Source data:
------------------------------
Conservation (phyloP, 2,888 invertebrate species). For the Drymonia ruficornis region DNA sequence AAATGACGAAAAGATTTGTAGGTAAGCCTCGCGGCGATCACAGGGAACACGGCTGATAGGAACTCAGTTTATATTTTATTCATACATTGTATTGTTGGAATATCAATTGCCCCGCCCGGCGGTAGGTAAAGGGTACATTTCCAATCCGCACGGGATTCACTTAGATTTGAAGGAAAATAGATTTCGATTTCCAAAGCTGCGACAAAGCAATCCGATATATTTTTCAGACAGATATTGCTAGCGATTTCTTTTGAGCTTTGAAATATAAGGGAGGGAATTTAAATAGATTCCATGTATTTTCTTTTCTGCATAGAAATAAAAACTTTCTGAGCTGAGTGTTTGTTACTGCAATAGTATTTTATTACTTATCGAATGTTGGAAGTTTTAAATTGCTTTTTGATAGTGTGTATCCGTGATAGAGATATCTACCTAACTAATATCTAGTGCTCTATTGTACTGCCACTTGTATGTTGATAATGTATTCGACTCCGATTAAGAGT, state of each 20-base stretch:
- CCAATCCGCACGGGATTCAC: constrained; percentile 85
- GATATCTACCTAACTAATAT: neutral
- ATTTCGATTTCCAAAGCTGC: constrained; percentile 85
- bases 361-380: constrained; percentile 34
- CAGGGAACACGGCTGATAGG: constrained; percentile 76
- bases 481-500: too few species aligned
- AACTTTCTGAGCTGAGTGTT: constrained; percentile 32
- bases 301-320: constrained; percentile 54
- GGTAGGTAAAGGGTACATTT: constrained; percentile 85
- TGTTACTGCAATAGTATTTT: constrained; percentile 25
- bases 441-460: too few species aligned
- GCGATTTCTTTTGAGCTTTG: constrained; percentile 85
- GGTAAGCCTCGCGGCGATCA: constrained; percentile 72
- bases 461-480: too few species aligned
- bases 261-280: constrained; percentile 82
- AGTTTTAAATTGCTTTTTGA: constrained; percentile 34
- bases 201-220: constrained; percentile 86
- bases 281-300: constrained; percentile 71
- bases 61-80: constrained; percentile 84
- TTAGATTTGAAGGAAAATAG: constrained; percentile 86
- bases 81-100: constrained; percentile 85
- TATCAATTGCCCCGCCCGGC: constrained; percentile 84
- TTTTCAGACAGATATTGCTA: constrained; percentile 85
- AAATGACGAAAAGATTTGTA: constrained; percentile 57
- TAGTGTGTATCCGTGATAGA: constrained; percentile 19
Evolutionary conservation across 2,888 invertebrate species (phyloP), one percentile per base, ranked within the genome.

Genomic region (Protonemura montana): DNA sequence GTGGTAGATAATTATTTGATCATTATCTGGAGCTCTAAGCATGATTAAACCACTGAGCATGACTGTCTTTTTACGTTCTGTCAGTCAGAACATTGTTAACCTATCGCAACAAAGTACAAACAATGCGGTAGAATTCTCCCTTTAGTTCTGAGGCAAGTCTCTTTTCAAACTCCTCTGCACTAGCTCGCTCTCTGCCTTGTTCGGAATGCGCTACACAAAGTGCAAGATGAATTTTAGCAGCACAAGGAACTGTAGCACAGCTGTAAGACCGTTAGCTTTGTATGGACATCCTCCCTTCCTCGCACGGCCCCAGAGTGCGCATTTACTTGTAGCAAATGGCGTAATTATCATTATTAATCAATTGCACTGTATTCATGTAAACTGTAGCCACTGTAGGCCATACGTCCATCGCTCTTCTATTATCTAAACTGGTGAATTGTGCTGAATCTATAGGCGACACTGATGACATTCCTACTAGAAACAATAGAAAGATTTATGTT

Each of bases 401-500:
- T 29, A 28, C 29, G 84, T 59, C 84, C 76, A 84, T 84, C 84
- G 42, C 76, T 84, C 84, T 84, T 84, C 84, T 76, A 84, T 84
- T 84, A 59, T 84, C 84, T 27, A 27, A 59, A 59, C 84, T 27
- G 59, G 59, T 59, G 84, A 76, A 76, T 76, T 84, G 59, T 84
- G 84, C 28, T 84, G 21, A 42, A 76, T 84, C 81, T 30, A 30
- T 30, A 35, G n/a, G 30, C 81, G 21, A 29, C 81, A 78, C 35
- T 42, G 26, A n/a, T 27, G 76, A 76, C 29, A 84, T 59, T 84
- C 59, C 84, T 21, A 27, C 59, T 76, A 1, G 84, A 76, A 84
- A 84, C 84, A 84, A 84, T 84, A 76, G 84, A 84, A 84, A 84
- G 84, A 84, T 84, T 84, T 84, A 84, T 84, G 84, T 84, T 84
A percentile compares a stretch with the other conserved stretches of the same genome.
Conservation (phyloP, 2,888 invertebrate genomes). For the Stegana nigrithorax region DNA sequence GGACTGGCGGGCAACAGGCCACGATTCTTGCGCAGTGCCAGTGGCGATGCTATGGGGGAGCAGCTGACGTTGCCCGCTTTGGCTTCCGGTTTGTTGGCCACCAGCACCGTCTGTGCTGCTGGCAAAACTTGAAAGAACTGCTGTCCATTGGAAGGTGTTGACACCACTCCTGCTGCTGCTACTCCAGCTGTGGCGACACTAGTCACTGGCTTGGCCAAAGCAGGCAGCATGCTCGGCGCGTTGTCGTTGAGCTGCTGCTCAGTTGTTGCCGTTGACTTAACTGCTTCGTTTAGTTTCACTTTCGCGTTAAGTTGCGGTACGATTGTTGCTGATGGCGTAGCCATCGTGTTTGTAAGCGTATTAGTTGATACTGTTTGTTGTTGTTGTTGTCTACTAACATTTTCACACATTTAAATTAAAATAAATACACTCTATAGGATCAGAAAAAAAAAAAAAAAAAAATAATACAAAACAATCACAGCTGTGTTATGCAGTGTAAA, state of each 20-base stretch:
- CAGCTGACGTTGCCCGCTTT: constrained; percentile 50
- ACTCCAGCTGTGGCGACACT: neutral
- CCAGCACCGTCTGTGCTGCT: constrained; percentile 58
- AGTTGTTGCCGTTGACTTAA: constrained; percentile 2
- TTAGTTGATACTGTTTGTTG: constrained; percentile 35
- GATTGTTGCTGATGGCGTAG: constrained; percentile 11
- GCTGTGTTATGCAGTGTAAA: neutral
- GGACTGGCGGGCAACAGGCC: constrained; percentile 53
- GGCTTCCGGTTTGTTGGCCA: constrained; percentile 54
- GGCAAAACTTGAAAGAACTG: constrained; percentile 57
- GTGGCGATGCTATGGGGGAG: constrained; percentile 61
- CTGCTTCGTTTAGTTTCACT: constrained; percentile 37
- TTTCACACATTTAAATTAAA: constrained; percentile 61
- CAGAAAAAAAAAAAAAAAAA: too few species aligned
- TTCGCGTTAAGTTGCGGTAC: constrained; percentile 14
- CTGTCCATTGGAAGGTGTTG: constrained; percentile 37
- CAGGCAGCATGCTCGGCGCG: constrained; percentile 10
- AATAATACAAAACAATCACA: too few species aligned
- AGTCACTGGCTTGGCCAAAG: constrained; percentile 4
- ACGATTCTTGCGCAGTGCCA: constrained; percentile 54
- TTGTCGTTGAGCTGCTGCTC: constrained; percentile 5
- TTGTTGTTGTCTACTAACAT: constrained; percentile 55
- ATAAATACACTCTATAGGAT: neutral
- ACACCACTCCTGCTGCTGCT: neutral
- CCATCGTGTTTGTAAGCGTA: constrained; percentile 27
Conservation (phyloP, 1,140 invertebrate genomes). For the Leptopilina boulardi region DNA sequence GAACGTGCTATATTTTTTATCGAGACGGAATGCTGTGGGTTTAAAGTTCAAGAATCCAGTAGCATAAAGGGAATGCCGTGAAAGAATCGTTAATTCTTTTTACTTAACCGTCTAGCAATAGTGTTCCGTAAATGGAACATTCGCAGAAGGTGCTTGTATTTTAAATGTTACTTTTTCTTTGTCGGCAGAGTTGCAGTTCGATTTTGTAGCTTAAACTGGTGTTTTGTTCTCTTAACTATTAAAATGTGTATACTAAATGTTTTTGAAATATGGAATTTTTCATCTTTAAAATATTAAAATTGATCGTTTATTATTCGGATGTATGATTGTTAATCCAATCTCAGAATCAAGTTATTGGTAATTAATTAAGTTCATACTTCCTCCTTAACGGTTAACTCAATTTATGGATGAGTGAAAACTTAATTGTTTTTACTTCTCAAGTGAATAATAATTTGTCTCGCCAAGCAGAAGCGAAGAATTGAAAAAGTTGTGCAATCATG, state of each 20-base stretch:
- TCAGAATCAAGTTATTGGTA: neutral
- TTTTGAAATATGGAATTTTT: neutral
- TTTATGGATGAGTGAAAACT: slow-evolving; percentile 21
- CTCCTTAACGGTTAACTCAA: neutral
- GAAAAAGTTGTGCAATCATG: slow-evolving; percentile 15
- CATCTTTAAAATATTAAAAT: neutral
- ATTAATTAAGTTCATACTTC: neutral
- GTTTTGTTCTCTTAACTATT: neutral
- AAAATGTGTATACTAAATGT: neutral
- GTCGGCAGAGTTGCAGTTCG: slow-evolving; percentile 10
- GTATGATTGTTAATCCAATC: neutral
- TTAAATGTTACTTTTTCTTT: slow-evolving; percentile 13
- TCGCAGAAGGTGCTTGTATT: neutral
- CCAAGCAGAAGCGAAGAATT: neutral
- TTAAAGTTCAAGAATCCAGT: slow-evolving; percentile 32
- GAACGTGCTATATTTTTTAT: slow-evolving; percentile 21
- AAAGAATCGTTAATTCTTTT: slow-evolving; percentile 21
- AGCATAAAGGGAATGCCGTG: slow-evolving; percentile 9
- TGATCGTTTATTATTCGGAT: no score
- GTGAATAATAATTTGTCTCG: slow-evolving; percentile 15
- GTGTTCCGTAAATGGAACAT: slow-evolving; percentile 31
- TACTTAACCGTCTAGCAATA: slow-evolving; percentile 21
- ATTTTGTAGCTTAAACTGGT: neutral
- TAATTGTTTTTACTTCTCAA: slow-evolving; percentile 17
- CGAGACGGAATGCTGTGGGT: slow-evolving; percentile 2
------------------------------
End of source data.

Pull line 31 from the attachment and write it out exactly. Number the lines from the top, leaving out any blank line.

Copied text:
- G 42, C 76, T 84, C 84, T 84, T 84, C 84, T 76, A 84, T 84